Cover of the first Cheap Eats Guide.Alan Attwood, the Cheap Eats guide’s inaugural editor, writes: ‘Ah, 1986. What a year. Bob Hawke was prime minister of Australia, Allan Border (“Captain Grumpy”) led the Australian cricket team and the likes of Whitney Houston, Madonna and Robert Palmer ruled on radio… Concluding the introduction to the 1986 guide, I wrote: “This may well be a collector’s item — it may not be long before the $12.50 limit is remembered with fond nostalgia. That $12.50 (for two sit-down courses) was our arbitrary target for “cheap”.’

Cheap Eats  was a complementary publication to The Age Good Food Guide. Whereas the former focused on fine dining, Cheap Eats looked at the…well…cheaper end of the dining out scene. Twenty-five years later, five of the establishments listed in the first guide were still going: Banff (St Kilda), Cafe Sweethearts (South Melbourne), Grossi Florentino Cellar Bar (city), the London Tavern (Richmond) and Pellegrini’s (city).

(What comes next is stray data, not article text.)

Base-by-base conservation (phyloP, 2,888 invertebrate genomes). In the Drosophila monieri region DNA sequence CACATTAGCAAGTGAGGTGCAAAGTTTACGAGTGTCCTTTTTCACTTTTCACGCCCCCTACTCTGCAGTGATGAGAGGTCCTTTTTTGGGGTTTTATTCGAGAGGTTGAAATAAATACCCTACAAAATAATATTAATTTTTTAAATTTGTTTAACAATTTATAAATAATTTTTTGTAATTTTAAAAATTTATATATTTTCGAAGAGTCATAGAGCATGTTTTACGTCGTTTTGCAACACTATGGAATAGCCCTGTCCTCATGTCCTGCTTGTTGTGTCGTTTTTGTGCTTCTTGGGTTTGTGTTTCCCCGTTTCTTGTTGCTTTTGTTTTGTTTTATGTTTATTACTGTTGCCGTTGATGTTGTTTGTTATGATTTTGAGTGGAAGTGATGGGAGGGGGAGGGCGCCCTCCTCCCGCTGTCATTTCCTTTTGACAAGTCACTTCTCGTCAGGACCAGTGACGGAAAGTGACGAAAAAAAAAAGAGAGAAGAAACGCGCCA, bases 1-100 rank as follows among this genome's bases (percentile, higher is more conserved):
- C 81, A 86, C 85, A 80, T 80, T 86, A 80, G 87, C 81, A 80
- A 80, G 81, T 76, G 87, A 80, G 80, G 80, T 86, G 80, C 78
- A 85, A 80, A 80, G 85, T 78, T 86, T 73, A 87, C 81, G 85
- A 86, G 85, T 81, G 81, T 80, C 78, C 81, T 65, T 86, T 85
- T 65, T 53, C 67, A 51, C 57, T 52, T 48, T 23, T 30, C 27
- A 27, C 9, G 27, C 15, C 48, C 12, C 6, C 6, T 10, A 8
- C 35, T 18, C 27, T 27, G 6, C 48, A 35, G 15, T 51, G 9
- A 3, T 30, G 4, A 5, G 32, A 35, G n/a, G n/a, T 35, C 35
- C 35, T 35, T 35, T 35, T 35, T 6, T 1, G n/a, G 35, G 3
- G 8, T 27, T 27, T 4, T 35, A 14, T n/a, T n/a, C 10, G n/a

Cheap Eats 2013By 2013, the criterion of two sit-down courses for under $12.50 had been adjusted and the book was titled Good Food Under $30. And by 2016 the Good Food people’s criterion was one course (with change) for under $20.

The stand-alone book was eventually merged into the Good Food Guide as a separate section, which continues to identify places where you can get a feed for less than $20. That feed might be a burger, a gourmet toasted cheese sandwich or a bowl of noodles.

There is now a plethora of cheap eats guides covering the Melbourne food scene, pointing to good value food from every conceivable cuisine: Indian, Vietnamese, American, Ethiopian, Israeli, Chinese…the list goes on.